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Things I Don't Want to Know Paperback – 6 Feb 2014
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An up-to-date version of 'A Room of One's Own' . . . I suspect it will be quoted for many years to come (Irish Examiner)
Superb sharpness and originality of imagination. It is feminist and political while being an inspiring work of writing . . . She writes on the high wire, unfalteringly (Marina Warner)
Levy's strength is her originality of thought and expression (Jeanette Winterson)
An exciting writer, sharp and shocking as the knives her characters wield (Sunday Times)
One of the few contemporary British writers comfortable on a world stage (New Statesman)
A writer whose anger and confusion in the face of the world transform into poetic flights of fancy . . . which always feel marvellously right (Independent)
About the Author
Deborah Levy is a British playwright, novelist and poet. She is the author of six novels: Beautiful Mutants (1986); Swallowing Geography (1993); The Unloved (1994); Billy & Girl (1996); Swimming Home (2011); and Hot Milk (2016). Swimming Home was shortlisted for the Man Booker Prize 2012 as well as the Jewish Quarterly Wingate Prize, and Hot Milk was shortlisted for the Man Booker Prize 2016 and the Goldsmiths Prize 2016. Deborah is also the author of a collection of short stories, Black Vodka (2013), which was shortlisted for the BBC International Short Story Award and the Frank O'Connor International Short Story Award. She has written for the Royal Shakespeare Company and the BBC.
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From the first sentence I was reminded how much I love Levy's prose: "That spring when life was very hard and I was at war with my lot and simply couldn't see where there was to get to, I seemed to cry most on escalators at train stations." From this position of despair Levy travels to Majorca to write, at the same time being impelled to think back to her childhood in apartheid South Africa (where there are a multitude of things she doesn't want to know) and her later 'exile' in seventies England.
"Things I don't want to Know" is an invigorating read which is perceptive, funny, and also angry. At the centre is Levy, an almost mute child being exhorted by all around her to speak louder. It is in writing that she finally gets to use and control her voice.
It was a pretty different book I thought to Orwell's but I do think that Levy achieved the sort of combination of reflection and politics as a response to living/experiential consequence and as a lived experience. Most of all the style of writing resembles Orwell's being plain but also compellingly readable, it is a real page turner.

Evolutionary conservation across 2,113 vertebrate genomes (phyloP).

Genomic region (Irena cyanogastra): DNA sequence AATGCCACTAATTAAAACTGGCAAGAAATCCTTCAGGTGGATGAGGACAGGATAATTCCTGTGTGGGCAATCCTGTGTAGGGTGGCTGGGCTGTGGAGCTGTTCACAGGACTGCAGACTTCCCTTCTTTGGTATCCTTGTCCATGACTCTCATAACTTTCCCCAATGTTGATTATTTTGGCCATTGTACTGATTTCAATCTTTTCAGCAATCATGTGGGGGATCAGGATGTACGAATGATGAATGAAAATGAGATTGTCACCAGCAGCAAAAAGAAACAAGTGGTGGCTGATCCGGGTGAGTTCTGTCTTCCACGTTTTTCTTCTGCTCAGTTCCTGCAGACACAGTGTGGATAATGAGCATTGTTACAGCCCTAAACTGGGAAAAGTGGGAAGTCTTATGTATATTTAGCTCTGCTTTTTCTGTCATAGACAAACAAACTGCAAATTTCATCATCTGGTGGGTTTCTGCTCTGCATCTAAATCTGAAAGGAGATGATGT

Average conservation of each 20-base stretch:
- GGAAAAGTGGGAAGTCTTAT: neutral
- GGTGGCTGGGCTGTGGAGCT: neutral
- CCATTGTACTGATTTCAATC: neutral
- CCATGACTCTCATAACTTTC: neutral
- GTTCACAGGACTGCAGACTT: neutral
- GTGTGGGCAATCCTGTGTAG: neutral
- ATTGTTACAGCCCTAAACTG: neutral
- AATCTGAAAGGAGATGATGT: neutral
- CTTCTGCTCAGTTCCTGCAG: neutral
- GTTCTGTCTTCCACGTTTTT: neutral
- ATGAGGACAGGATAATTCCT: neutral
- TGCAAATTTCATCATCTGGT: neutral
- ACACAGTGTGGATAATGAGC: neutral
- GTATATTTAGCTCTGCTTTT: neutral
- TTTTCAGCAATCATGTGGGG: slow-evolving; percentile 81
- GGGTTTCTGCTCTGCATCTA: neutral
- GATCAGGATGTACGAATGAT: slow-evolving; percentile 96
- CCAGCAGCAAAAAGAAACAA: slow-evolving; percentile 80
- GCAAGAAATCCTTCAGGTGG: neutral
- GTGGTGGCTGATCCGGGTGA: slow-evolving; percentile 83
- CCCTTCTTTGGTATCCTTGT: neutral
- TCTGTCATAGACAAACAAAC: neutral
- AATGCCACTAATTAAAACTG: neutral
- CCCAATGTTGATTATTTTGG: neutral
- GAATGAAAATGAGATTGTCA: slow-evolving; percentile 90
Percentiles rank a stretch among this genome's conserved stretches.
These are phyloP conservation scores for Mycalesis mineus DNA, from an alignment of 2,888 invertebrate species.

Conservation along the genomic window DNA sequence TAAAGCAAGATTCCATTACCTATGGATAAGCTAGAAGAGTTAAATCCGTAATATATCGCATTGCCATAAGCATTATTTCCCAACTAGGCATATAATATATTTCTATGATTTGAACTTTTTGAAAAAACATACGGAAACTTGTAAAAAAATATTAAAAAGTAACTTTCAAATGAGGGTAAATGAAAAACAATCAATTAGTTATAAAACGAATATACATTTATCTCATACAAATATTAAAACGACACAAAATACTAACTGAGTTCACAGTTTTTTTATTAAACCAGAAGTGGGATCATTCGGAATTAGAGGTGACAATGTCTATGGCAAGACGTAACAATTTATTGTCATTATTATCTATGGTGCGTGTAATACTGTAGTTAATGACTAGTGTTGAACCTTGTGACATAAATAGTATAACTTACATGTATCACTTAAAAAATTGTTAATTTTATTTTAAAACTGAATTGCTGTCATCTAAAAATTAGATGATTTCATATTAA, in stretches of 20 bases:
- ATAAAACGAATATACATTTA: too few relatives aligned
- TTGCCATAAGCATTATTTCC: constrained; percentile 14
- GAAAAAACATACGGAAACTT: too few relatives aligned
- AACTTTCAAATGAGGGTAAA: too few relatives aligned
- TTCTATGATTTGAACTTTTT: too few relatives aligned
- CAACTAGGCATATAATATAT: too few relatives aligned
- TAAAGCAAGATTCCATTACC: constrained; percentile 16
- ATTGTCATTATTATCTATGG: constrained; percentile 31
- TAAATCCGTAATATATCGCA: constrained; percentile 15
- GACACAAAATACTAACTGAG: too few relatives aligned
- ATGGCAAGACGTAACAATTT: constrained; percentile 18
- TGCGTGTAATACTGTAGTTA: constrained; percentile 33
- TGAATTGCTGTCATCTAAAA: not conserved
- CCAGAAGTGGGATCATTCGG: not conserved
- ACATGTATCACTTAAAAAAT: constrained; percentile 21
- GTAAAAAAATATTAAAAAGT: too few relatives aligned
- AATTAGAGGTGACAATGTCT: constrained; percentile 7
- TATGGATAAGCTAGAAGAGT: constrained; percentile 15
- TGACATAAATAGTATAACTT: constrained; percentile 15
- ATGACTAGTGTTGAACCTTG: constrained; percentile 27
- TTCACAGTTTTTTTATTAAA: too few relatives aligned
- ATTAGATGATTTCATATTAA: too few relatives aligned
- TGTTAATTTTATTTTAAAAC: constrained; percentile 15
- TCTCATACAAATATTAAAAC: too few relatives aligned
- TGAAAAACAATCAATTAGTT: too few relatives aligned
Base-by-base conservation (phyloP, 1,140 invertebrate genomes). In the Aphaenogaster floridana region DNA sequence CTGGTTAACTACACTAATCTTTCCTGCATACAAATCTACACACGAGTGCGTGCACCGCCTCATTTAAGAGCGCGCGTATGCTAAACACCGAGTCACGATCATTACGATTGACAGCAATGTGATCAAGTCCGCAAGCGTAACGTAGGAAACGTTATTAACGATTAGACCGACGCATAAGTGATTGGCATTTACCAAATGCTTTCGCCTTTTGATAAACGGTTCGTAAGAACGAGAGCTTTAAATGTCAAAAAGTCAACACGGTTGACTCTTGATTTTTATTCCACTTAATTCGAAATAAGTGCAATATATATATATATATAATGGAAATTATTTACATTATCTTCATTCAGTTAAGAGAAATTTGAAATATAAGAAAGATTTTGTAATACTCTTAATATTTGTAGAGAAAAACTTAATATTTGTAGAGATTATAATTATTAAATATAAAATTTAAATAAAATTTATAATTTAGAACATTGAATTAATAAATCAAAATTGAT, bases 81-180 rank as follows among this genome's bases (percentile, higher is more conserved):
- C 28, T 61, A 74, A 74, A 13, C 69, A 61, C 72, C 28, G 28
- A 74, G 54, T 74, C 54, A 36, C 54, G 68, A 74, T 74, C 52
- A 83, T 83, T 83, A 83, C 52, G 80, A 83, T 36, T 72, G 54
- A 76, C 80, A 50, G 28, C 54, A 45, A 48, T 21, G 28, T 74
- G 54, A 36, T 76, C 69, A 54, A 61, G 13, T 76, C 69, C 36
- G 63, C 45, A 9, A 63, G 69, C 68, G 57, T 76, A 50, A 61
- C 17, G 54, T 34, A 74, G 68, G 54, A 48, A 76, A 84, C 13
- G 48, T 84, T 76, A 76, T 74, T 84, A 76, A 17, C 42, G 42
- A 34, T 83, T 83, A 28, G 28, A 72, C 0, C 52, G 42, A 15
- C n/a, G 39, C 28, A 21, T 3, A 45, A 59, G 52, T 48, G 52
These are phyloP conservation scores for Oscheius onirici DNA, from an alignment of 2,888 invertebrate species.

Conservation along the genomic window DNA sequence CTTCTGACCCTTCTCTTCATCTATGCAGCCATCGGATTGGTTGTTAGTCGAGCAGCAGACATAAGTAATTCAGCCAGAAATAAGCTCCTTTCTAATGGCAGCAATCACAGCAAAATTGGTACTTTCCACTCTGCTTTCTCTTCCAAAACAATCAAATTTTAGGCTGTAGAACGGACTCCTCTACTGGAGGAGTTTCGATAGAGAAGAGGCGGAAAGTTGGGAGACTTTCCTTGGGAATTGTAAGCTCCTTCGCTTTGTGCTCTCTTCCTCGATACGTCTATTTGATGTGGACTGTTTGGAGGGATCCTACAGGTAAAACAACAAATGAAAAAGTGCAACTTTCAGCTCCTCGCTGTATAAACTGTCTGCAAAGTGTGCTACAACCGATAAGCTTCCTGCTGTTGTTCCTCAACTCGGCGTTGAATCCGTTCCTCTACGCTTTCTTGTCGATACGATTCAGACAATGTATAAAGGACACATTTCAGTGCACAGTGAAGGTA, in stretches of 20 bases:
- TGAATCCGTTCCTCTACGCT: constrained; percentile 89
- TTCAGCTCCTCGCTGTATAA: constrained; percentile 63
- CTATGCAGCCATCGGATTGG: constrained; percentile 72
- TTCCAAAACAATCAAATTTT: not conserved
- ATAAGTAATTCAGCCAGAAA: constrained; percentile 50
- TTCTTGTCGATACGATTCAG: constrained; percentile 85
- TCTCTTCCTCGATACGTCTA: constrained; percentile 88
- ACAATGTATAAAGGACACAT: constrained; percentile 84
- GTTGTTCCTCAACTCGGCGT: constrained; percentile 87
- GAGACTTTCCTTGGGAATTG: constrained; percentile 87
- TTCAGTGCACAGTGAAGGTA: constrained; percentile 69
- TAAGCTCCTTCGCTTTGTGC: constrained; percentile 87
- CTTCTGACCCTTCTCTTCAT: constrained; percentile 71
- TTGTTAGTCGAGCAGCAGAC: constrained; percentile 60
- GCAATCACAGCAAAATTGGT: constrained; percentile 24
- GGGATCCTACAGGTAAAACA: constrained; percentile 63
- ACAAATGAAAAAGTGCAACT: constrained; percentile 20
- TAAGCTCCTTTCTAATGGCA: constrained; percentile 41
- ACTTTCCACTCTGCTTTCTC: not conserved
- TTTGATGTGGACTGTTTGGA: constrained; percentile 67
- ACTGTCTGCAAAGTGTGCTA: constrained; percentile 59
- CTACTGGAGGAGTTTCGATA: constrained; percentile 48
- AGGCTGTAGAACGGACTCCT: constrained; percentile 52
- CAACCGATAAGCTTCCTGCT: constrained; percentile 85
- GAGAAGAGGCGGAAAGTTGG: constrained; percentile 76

The chapter seeking to draw out the politics is weaker, I thought, than others, with citation quotations from feminists and musings upon differences in class or culture among mums waiting in a playground.
Although, it would be unfair to make too close a comparison between Levy and Orwell in this respect, Levy lives in our largely apolitical or unpolitical world, great culture shifts and shocks have taken place in the years between one author and another, much of political language has changed beyond anything Orwell would recognise, where it arises at all (Orwell collected pamphlets and worked in book stores, reading and often political manifestos were the preoccupation of many in the pre-television age, when radio was only beginning to become a mass media even).
These political reflections, and I'd guess or suggest a measure of alienation, are what Levy begins with, then taking a trip or retreat to Majorca she meets interesting local characters and embarks upon a reminiscence about a life in apartheid africa and then exile to seventies england. Along the way Levy finds her voice becoming the writer she is known to many as.
Personally, I found the chapters upon apartheid africa and seventies england the best, I have read some pretty prosaic or informative but unfeeling accounts of oppression under the apartheid regime but Levy imparts what is missing in many of these, the ways in which oppression destroys the oppressor and the oppressed, how it is normalised, how it is threatened not always by the head on assault of opposition but slow change in how the average person feels about other average people they have met. The contrasts with seventies england are good, which is beset with its own special plight, although the narrative has moved on and the reflections upon wanting to be a writer and what is understood by that were heart warming and amusing.
In the final instance this is what good writing should be and it makes for a good read too, there may even be space for some to consider if Levy embellishes or invents, as biographers have speculated about Orwell in his essay's Shooting An Elephant and A Hanging. Recommended.
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